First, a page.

Data availability

Data files have been uploaded on the Cambridge Data Repository: https://doi.org/10.17863/CAM.33382.

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Acknowledgements

We would like to thank Adam Berrington and Clark Lemke for help with the data collection, Joseph Giorgio and Ke Jia for help on preliminary data analysis, Rogier Kievit, Delia Fuhrmann, and Mark Haggard for advice on statistical analyses, Adrian Garcia for preliminary work, Jasper Poort for helpful comments. This work was supported by funding to Z.K. from the Alan Turing Institute, the Biotechnology and Biological Sciences Research Council (grants: H012508, P021255), the European Community’s Seventh Framework Programme (grant FP7/2007–2013 under agreement PITN-GA 2011–290011), and the Wellcome Trust (grant 205067). C.J.S. holds a Sir Henry Dale Fellowship, funded by the Wellcome Trust and the Royal Society (102584/Z/13/Z). E.L.H. is supported by the NIHR Oxford Health Biomedical Research Centre. The Wellcome Centre for Integrative Neuroimaging is supported by core funding from the Wellcome Trust (203139/Z/16/Z).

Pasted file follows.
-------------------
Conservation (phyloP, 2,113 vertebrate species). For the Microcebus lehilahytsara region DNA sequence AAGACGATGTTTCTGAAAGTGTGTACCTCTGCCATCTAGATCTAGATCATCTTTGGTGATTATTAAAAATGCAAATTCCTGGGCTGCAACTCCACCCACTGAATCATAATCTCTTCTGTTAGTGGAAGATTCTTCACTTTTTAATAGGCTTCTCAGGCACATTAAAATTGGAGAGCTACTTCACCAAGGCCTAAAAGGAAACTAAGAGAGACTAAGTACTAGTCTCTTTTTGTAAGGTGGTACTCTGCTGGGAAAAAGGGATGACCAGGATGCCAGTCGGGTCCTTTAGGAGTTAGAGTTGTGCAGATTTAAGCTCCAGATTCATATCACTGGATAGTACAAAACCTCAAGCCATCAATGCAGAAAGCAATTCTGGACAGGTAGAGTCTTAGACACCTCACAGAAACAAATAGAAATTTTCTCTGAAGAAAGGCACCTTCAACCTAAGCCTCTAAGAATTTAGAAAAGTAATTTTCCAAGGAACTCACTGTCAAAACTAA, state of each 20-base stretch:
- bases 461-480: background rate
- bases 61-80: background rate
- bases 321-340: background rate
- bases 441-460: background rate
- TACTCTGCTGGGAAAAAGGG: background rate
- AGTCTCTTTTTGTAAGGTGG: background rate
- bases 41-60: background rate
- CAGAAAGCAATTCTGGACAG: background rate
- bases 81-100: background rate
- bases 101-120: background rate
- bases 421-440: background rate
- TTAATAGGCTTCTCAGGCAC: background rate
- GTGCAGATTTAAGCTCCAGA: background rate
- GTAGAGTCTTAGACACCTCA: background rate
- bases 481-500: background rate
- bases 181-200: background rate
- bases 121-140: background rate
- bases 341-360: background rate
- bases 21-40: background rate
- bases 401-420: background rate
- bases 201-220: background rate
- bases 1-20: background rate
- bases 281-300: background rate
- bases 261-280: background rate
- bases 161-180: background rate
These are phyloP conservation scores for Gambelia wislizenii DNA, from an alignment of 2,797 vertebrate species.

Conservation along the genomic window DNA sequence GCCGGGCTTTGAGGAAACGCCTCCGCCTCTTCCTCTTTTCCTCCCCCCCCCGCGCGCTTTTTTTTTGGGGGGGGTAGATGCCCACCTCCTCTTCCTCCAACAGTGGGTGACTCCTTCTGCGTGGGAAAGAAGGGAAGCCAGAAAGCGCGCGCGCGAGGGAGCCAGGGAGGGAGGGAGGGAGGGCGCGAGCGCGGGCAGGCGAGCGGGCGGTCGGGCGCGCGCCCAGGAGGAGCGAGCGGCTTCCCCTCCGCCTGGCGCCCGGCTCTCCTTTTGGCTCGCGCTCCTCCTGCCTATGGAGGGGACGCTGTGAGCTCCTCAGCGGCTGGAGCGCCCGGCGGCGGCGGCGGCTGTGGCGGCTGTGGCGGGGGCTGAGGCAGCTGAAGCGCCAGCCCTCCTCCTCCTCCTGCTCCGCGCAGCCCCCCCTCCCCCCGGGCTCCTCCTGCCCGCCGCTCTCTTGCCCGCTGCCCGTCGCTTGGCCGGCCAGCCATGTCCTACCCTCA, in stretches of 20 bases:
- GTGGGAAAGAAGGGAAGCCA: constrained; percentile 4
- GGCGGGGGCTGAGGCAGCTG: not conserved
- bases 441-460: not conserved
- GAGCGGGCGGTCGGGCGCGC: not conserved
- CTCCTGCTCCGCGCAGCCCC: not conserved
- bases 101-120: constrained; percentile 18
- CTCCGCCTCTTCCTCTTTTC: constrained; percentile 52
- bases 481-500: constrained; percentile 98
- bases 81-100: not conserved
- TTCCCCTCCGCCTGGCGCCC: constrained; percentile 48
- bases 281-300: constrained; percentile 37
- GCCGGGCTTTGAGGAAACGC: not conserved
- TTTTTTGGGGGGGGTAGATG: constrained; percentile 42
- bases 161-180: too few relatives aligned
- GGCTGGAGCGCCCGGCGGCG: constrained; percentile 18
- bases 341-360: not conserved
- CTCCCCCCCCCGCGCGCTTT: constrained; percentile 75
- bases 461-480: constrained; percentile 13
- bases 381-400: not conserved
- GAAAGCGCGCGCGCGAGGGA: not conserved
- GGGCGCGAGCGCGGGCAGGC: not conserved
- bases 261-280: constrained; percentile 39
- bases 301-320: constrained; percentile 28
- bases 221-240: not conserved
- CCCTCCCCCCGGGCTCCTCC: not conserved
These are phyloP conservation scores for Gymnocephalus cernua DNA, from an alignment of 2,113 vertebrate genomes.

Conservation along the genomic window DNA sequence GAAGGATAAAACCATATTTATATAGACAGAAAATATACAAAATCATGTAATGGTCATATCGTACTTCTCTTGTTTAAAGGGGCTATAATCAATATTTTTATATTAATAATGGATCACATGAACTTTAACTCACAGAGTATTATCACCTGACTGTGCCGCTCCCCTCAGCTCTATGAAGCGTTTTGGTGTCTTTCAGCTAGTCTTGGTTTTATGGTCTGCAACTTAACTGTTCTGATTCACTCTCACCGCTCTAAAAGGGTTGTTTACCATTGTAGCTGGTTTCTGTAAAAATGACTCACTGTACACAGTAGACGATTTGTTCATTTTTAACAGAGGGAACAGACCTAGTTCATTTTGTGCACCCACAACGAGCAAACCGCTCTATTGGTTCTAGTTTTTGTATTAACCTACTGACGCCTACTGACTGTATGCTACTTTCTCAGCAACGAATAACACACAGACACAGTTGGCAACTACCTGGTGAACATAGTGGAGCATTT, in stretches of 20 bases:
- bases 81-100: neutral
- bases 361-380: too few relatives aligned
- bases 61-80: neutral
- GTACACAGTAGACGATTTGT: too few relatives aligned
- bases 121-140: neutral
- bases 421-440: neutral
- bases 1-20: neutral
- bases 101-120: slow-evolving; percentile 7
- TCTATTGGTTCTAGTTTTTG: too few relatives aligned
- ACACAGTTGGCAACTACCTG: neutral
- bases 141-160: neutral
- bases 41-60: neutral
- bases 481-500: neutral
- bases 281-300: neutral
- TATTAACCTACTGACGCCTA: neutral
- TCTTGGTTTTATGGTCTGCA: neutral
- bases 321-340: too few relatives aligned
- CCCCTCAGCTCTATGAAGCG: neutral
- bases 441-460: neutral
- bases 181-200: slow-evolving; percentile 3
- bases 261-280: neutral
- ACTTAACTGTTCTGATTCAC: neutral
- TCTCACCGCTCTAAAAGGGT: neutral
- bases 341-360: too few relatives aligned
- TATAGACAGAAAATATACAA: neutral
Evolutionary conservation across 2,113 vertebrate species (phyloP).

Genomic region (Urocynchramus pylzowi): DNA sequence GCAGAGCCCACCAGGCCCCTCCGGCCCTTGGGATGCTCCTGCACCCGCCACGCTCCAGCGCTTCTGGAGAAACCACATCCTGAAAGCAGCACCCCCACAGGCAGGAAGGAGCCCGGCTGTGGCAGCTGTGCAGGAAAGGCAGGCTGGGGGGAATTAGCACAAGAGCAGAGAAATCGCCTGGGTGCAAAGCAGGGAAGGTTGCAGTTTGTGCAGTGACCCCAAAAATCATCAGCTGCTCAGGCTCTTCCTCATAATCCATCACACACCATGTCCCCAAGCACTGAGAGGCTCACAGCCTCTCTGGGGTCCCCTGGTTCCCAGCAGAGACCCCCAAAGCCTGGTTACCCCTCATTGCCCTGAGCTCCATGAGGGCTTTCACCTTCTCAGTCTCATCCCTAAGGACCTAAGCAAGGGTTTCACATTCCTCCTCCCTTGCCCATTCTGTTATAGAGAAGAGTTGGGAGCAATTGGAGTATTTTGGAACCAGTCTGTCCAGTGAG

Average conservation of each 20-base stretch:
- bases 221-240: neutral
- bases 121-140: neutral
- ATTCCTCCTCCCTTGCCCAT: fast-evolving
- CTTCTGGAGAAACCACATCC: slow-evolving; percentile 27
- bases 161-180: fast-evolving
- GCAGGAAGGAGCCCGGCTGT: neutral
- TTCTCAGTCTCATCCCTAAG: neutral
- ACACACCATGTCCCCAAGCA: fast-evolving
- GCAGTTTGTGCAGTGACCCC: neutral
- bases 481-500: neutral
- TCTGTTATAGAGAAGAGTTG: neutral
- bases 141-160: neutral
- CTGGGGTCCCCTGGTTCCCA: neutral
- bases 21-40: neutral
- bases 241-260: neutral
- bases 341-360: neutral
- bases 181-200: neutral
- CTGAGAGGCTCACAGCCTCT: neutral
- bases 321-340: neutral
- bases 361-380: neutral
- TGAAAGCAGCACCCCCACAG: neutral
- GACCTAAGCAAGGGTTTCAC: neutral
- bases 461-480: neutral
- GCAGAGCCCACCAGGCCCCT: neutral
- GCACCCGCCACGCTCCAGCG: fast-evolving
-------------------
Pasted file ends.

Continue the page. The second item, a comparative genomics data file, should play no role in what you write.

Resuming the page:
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P.F. conceived the study, collected the data, performed the analysis and wrote the manuscript. U.E.E. provided acquisition and analysis tools for MR Spectroscopy. V.K. performed the analysis of the rs-fMRI data. C.N., E.L.H. and S.L. collected the data. H.B. and C.J.S guided the study design and analysis. Z.K. conceived the study, guided the analysis, and wrote the manuscript.

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Correspondence to Zoe Kourtzi.

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Frangou, P., Emir, U.E., Karlaftis, V.M. et al. Learning to optimize perceptual decisions through suppressive interactions in the human brain. Nat Commun 10, 474 (2019). https://doi.org/10.1038/s41467-019-08313-y